Five Factors of Effective Training

April 2019. Originally copyrighted and posted in "Type for Life" by the Center for the Applications of Psychological Type, Gainesville, FL. Used with permission.

Many of you reading Type for Life are experienced trainers or facilitators and that experience likely includes sessions that went wonderfully and those that did not quite meet your own standards. And since learning is so important in one's career and one's life (continuing to exercise your brain can keep you young(er), remember?!), undoubtedly if you haven't run a training class of your own, you've attended one. Here's a five-factor framework I use to evaluate training sessions:

  1. Format This is the training design. Does the session include the "right" theories (NT), ways to help participants develop their potential (NF), opportunities for participants to feel "at home" with their fellow "classmates" (SF), and efficient and clear ways to get the material across (ST)? Is there time for reflection (I) as well as action (E)? Is there structure (J) to cover the essentials as well as options (P) to meet needs as they arise? Is there a mix of activities that appeal to different types?
  2. Facilities Is the venue conducive to learning (and to fun — remember when learning is fun, it more likely sticks!)? Can people see and hear (not only the trainer but each other), and be physically comfortable? Here's hoping there are no pillars in the training room, loud construction noises outside, terribly uncomfortable chairs, power failures, etc. Tuning into the Sensing function helps here. SPs seem particularly adept at finding those facilities where fun and learning can combine.
  3. Facilitator Does this person know the material along with how to get it across? Are participant questions encouraged and respected? Is the facilitator able to use Perceiving (keep it flexible and follow the group's needs) as well as Judging (know when to keep it on track and moving)? Every type can potentially be a wonderful facilitator. If it happens to be you, it is important to be true to who you are, however, and not try to become a style that is not your own.<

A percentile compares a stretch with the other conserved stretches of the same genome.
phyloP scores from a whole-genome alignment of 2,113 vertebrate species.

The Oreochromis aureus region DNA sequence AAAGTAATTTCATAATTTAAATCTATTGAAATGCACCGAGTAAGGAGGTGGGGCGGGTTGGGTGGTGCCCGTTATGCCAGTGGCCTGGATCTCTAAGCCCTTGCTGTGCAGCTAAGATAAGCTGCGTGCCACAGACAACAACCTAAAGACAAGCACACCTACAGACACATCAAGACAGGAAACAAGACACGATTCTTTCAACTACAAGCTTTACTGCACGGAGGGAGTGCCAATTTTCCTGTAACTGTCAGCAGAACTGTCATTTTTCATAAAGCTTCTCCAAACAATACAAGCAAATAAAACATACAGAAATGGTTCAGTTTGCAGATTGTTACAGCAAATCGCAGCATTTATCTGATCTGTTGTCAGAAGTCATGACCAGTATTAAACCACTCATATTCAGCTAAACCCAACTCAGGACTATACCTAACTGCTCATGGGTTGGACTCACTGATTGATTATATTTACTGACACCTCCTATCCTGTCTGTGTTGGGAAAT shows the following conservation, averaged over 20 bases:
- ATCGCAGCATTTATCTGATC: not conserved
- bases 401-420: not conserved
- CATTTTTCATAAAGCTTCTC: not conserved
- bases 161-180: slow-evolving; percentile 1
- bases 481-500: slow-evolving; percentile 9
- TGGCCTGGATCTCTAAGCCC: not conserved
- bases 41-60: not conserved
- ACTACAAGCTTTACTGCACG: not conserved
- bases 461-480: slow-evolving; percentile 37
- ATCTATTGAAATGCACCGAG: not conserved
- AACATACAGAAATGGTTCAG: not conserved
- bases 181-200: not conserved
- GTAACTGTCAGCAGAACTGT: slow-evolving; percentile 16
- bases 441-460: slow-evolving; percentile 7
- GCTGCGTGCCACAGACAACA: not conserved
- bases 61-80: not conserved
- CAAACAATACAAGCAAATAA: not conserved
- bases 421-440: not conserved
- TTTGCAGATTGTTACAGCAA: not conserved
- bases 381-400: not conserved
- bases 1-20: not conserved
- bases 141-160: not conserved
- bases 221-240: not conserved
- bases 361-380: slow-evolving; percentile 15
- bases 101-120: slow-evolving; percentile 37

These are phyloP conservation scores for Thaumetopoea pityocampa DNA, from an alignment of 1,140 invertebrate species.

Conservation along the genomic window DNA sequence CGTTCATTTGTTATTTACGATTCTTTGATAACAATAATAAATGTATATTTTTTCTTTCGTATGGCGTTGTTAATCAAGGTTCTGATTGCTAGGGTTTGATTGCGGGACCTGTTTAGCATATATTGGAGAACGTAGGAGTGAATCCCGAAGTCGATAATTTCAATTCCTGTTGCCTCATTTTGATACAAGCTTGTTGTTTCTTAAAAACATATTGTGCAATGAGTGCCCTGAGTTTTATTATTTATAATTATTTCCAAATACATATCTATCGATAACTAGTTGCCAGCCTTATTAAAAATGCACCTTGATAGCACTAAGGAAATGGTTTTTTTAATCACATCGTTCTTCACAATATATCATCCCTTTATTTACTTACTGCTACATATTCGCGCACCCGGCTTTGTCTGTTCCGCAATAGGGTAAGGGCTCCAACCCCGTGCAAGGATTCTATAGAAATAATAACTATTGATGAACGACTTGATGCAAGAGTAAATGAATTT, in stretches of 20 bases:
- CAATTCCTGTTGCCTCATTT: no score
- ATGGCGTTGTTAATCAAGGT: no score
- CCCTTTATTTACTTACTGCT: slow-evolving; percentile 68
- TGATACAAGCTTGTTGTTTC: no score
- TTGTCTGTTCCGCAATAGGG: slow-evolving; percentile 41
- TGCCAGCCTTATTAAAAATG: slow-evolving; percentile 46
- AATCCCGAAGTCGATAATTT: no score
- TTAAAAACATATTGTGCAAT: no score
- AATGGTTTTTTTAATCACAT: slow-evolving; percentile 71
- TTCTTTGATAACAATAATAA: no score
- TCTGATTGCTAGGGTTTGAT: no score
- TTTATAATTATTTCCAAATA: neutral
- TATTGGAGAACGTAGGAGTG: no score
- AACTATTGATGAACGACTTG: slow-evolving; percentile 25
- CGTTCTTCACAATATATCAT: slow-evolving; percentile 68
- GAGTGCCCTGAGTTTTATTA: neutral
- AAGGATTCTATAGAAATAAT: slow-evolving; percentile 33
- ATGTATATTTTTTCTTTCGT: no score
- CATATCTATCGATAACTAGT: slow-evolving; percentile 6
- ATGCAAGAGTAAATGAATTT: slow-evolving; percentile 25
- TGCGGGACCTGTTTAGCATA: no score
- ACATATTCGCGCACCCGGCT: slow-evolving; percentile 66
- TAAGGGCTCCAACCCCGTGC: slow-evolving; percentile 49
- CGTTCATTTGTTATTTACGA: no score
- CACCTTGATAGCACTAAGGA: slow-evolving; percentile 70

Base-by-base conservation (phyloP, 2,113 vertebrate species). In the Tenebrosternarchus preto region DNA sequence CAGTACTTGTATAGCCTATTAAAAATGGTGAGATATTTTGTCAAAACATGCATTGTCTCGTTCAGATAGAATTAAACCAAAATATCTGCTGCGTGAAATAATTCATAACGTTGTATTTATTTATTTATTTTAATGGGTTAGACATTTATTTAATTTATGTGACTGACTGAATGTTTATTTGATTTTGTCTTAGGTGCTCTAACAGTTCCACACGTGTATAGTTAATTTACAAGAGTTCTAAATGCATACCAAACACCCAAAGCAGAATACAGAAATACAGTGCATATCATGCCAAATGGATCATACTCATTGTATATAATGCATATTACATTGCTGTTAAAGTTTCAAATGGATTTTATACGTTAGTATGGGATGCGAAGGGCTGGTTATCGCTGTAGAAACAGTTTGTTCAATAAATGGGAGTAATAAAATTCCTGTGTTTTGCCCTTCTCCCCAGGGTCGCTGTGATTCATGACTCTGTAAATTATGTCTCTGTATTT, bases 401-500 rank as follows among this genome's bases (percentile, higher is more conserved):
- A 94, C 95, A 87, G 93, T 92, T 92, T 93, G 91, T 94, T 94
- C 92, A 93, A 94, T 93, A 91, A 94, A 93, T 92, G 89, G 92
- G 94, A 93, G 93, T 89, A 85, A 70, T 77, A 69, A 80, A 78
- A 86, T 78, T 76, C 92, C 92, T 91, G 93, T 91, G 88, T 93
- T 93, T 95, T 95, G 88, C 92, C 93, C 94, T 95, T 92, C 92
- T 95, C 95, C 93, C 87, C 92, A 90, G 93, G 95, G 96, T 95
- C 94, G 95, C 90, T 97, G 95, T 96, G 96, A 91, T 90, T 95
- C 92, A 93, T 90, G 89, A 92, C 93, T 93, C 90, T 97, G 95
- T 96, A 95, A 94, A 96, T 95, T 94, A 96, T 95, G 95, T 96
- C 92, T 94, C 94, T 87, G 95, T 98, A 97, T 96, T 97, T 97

4. Fellowship Has the training group coalesced to the point where they are free to share their views, laugh at themselves, admit their mistakes or vulnerabilities? I've always liked the concept of "the Courage to be Imperfect" from Rudolph Dreikurs, an Adlerian psychologist. Participants can learn so much from one another when that fellowship is there and when they are willing to risk making a mistake for the sake of learning. Where there are a variety of types who have achieved fellowship, the training (at least if the topic is type) almost runs itself. Good fellowship can overcome or at least mitigate problems with all of the above challenges.
  5. Fate There are certainly things beyond anyone's control. I've had a participant collapse in a session from ill health and require paramedics. I've had hurricanes threaten to blow in and the participants spend more time rearranging their travel than concentrate on the material. I'm sure you have stories too.

Are there other factors you would add?